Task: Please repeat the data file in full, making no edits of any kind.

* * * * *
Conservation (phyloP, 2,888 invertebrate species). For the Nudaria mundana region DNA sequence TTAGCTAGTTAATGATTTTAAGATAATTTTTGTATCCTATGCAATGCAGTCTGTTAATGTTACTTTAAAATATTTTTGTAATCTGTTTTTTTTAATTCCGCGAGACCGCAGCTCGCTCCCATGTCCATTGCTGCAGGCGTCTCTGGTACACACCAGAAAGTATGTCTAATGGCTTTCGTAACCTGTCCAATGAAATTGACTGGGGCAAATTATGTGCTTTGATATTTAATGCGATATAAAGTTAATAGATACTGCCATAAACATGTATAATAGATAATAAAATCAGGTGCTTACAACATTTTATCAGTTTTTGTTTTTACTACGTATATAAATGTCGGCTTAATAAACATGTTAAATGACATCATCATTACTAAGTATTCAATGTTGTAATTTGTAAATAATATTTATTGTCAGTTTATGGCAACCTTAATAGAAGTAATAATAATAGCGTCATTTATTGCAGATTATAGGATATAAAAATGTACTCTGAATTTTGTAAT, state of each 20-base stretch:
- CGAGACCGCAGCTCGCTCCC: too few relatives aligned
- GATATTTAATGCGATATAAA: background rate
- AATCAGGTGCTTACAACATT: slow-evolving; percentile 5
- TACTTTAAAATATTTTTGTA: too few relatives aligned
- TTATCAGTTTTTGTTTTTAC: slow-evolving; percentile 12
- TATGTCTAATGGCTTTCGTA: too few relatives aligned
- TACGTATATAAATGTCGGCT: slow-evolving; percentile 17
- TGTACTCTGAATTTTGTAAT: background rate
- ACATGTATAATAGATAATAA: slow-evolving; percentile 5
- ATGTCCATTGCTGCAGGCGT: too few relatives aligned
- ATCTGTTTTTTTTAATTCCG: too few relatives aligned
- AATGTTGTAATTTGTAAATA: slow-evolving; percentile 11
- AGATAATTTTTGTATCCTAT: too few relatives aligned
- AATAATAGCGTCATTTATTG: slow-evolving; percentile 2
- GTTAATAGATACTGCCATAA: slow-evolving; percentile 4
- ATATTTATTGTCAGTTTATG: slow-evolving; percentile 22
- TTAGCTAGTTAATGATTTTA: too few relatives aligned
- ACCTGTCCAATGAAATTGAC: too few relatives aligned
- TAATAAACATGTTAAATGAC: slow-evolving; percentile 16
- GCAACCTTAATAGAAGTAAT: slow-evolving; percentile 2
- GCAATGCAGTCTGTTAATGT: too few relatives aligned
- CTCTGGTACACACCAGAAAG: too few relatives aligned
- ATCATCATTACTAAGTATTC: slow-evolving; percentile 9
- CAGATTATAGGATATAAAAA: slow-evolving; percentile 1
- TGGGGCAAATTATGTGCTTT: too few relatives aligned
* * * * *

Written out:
Conservation (phyloP, 2,888 invertebrate species). For the Nudaria mundana region DNA sequence TTAGCTAGTTAATGATTTTAAGATAATTTTTGTATCCTATGCAATGCAGTCTGTTAATGTTACTTTAAAATATTTTTGTAATCTGTTTTTTTTAATTCCGCGAGACCGCAGCTCGCTCCCATGTCCATTGCTGCAGGCGTCTCTGGTACACACCAGAAAGTATGTCTAATGGCTTTCGTAACCTGTCCAATGAAATTGACTGGGGCAAATTATGTGCTTTGATATTTAATGCGATATAAAGTTAATAGATACTGCCATAAACATGTATAATAGATAATAAAATCAGGTGCTTACAACATTTTATCAGTTTTTGTTTTTACTACGTATATAAATGTCGGCTTAATAAACATGTTAAATGACATCATCATTACTAAGTATTCAATGTTGTAATTTGTAAATAATATTTATTGTCAGTTTATGGCAACCTTAATAGAAGTAATAATAATAGCGTCATTTATTGCAGATTATAGGATATAAAAATGTACTCTGAATTTTGTAAT, state of each 20-base stretch:
- CGAGACCGCAGCTCGCTCCC: too few relatives aligned
- GATATTTAATGCGATATAAA: background rate
- AATCAGGTGCTTACAACATT: slow-evolving; percentile 5
- TACTTTAAAATATTTTTGTA: too few relatives aligned
- TTATCAGTTTTTGTTTTTAC: slow-evolving; percentile 12
- TATGTCTAATGGCTTTCGTA: too few relatives aligned
- TACGTATATAAATGTCGGCT: slow-evolving; percentile 17
- TGTACTCTGAATTTTGTAAT: background rate
- ACATGTATAATAGATAATAA: slow-evolving; percentile 5
- ATGTCCATTGCTGCAGGCGT: too few relatives aligned
- ATCTGTTTTTTTTAATTCCG: too few relatives aligned
- AATGTTGTAATTTGTAAATA: slow-evolving; percentile 11
- AGATAATTTTTGTATCCTAT: too few relatives aligned
- AATAATAGCGTCATTTATTG: slow-evolving; percentile 2
- GTTAATAGATACTGCCATAA: slow-evolving; percentile 4
- ATATTTATTGTCAGTTTATG: slow-evolving; percentile 22
- TTAGCTAGTTAATGATTTTA: too few relatives aligned
- ACCTGTCCAATGAAATTGAC: too few relatives aligned
- TAATAAACATGTTAAATGAC: slow-evolving; percentile 16
- GCAACCTTAATAGAAGTAAT: slow-evolving; percentile 2
- GCAATGCAGTCTGTTAATGT: too few relatives aligned
- CTCTGGTACACACCAGAAAG: too few relatives aligned
- ATCATCATTACTAAGTATTC: slow-evolving; percentile 9
- CAGATTATAGGATATAAAAA: slow-evolving; percentile 1
- TGGGGCAAATTATGTGCTTT: too few relatives aligned